Washington State voters did not approve I-685, a Drug Medicalization Act that contained sentencing reform as well. But in the process a core group of dedicated reformists were joined for as long as it takes. It was indeed a blessing to meet Rob and Tim Killian, Sam Vagenas, Robert Lunday, Magic, Eve Lentz and Alison Bigelow... Bob Owen and so many it would take the entire column to name . . . they care about what is happening to POWs and their work will continue, their commitment to bringing the end of the Drug War is a genuine as it gets. The rank and file of the anti-Drug War movement is growing not just in one state - but many.

We made issue #4 that you are holding in your hands right now and a distinct impression on thousands we shared our message and mission with. Our membership numbers are increasing and people have come forward that are willing to lead November Coalition efforts in other parts of the country. These people and their contact information is included in this issue. If you live near them, please call or write and learn how you can get involved in reform activities in your area.

New Year Resolutions

Resolve is good place to start. Will. Determination. Change. The gals in Dublin, quite on their own, spread the word about our Coalition in an innovative way. Singularly, they photocopied the Drug Peace Rally Speech, along with an "I will Help" coupon, and sent this off to their families and loved ones. Great idea? I thought so. Glen Early continues to send out hundreds of announcement letters, inviting editors, lawyers, media people, professors etc. to visit our website. Every Monday morning our hits are high - it works. Now and then we get an email telling us how they came to know about our website. We are not going unnoticed.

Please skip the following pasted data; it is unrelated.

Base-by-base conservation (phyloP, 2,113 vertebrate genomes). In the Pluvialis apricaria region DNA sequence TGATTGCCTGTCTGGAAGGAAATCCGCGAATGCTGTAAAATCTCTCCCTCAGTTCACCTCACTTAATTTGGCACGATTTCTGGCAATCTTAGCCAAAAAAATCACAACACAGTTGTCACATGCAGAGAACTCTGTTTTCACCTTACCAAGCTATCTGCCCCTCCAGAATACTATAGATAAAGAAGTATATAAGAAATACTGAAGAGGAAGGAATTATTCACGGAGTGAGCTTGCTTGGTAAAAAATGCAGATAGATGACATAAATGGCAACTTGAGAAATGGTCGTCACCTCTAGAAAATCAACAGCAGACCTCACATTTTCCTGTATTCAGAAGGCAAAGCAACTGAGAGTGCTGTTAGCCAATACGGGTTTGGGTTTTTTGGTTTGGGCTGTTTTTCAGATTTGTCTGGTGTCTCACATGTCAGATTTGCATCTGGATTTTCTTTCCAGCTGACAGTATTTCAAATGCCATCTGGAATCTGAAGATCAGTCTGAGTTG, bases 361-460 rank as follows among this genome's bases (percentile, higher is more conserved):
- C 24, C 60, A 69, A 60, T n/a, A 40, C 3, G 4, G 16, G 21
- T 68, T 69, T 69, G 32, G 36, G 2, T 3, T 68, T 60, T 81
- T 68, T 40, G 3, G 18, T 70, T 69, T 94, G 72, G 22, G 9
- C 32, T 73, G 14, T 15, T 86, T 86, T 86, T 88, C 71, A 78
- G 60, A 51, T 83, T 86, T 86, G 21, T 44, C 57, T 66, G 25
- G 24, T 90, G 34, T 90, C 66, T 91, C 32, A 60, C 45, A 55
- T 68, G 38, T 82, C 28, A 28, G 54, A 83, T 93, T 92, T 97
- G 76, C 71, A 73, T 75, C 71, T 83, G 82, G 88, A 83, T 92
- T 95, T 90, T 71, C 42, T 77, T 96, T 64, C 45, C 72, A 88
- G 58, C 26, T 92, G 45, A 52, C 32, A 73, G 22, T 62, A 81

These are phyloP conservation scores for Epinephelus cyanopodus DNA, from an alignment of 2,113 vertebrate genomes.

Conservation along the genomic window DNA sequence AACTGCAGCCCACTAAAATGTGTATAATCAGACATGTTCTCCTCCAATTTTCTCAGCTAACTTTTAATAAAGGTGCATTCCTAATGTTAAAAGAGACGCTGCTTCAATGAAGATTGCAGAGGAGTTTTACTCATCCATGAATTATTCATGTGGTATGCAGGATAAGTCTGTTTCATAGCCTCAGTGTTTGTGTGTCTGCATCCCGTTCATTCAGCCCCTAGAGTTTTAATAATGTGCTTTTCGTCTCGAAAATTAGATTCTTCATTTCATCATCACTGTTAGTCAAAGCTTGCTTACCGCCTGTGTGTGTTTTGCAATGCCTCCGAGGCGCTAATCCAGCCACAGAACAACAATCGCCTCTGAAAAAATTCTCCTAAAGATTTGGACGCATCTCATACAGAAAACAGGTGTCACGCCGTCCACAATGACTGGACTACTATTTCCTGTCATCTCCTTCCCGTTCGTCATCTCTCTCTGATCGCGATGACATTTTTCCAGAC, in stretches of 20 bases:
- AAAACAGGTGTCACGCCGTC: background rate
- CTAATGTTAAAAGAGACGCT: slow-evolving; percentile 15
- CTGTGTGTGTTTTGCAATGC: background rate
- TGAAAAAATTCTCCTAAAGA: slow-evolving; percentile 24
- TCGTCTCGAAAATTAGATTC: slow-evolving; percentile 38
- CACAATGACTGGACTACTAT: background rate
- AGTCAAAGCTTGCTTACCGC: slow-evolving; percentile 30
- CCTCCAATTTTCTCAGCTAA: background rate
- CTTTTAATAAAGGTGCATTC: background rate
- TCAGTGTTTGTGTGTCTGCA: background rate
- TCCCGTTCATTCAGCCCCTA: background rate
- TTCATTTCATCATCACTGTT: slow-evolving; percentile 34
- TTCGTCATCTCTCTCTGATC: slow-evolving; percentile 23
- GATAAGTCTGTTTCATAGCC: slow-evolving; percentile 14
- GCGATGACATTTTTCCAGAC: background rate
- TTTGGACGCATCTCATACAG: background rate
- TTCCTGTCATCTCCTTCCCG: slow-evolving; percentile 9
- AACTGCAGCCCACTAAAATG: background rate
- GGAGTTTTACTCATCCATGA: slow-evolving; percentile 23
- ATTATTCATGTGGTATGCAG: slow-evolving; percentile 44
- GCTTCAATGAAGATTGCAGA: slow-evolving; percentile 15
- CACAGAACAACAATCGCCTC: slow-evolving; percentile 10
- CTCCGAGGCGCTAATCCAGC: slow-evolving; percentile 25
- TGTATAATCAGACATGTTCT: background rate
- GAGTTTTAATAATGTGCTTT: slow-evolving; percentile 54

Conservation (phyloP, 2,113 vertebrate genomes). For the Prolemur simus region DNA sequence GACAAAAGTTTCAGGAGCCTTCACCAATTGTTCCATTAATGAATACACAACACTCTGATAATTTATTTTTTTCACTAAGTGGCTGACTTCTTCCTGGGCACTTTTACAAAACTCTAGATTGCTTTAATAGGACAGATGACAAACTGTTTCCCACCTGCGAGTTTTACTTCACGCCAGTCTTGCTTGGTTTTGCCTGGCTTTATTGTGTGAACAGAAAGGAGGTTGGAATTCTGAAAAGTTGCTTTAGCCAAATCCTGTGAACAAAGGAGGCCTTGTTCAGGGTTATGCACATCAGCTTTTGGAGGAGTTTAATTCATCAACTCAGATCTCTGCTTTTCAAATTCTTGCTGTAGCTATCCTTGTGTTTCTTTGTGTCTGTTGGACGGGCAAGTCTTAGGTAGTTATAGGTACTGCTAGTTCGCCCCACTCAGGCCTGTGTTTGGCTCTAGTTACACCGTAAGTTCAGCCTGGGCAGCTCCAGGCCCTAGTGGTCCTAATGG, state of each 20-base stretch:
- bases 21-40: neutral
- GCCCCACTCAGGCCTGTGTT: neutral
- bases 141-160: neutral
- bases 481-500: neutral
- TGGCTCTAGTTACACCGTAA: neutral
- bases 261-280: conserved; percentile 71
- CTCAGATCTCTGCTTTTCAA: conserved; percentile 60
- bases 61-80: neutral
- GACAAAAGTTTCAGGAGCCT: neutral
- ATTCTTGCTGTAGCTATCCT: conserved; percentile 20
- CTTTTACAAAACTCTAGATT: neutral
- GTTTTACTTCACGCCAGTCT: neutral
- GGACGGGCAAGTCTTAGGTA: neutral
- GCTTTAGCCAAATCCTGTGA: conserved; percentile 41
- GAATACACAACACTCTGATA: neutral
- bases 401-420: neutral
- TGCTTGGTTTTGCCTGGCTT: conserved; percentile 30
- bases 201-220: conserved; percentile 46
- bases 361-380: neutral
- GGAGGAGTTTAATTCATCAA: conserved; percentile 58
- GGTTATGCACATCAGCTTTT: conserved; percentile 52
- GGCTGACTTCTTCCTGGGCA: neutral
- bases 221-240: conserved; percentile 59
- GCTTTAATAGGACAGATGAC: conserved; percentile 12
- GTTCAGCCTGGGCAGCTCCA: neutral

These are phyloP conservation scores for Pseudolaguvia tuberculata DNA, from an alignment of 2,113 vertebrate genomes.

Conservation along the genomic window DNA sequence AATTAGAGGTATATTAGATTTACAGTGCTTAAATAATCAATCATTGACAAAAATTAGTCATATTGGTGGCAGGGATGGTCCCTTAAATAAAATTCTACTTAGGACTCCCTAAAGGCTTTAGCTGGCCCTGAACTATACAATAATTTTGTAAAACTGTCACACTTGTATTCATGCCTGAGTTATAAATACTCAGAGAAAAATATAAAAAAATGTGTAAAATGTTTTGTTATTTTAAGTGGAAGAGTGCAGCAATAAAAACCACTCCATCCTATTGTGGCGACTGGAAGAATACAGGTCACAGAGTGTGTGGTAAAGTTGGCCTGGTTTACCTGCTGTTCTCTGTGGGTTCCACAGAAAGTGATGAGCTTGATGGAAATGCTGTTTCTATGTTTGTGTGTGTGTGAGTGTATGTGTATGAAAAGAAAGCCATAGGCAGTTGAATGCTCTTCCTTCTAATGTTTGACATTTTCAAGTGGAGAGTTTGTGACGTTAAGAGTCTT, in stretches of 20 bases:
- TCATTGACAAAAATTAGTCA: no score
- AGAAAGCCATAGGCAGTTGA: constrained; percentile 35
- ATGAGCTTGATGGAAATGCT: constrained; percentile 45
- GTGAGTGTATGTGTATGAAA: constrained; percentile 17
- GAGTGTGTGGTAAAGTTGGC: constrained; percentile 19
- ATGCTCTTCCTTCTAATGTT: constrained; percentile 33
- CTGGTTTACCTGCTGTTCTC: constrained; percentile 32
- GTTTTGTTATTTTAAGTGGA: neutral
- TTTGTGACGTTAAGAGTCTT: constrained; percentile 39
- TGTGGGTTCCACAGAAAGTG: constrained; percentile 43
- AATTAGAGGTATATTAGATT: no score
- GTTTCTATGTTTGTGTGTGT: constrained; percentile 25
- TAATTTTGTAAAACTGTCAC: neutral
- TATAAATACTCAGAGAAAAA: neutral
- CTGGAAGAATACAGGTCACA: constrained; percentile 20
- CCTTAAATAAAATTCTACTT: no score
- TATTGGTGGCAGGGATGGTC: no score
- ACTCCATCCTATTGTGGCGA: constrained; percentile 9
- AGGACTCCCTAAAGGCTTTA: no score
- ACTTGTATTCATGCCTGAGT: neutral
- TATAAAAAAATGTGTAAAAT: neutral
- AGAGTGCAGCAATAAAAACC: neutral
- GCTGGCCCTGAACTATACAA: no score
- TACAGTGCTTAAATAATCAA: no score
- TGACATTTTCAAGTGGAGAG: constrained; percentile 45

Our paper is going into over 250 prisons and jails now - I'd venture to say we can send our blue tabloid of prisoner stories and an issue of our paper to almost every community in this country now. Let's do it. We chose to form our Coalition and many have committed time and money. Our work began, let's make a resolve to continue it.

Looking back and moving forward

The year winds down, the year we began The November Coalition. It has been 8 months since a handful of those inside received a letter asking if they thought it was time that prisoners of the drug war and their loved ones have a voice in drug policy reform. My, my but we have grown! There are about 800 prisoners on our mailing list now, and a couple hundred loved ones that have supported our early stage of organizing with money and time.

Now that our goals are further defined and the direction for the coming year are being laid out, let me share this: your task is to convince your family and friends to join a united effort to end the drug war. When you send us your loved one's names and addresses, we send a cover letter, the blue tabloid that describes our organization and shares prisoner stories along with a recent issue of the paper. When that list of contacts is mailed to us, you need to write each one with your own plea to join as well. And follow up because you will have to work this as hard as we do from our office. Start us on our way with those most likely to respond - it's an expensive endeavor.

We have grant proposals submitted and do believe that we will find additional financial help along the way, but foundation grants will only sustain a larger effort if we can show potential funders that we have created interest and a proven commitment. There are two ways to show them that, one is by the work we do in the field of reform and the other is a show of support. They tie in hand in hand - we can't work for reform without money, but we can't simply spend money and think we are working for reform.